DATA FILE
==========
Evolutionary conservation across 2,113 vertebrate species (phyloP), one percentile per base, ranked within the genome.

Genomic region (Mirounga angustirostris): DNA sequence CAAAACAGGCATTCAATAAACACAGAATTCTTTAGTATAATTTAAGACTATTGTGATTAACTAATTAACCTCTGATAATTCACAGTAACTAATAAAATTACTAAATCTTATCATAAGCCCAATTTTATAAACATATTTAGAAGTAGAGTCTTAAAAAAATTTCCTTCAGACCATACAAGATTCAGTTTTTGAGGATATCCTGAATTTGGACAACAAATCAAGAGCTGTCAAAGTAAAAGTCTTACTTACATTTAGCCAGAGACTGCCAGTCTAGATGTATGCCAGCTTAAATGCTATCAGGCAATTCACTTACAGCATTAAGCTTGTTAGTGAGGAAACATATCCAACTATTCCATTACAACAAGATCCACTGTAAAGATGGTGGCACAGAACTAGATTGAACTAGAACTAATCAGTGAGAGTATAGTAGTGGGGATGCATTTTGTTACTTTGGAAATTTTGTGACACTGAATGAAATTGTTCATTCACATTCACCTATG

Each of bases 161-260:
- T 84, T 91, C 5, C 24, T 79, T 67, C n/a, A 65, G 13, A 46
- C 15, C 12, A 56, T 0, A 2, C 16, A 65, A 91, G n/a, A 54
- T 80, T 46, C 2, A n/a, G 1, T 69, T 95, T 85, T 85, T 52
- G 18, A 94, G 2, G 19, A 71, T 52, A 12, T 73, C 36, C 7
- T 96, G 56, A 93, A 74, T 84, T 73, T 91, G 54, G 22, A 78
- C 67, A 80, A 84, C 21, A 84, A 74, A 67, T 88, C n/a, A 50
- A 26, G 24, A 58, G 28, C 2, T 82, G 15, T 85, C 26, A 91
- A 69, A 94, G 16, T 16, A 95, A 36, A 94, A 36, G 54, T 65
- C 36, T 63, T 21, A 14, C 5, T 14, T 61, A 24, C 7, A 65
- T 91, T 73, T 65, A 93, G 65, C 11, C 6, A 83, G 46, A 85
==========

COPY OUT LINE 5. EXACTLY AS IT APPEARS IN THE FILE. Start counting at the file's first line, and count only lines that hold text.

- C 15, C 12, A 56, T 0, A 2, C 16, A 65, A 91, G n/a, A 54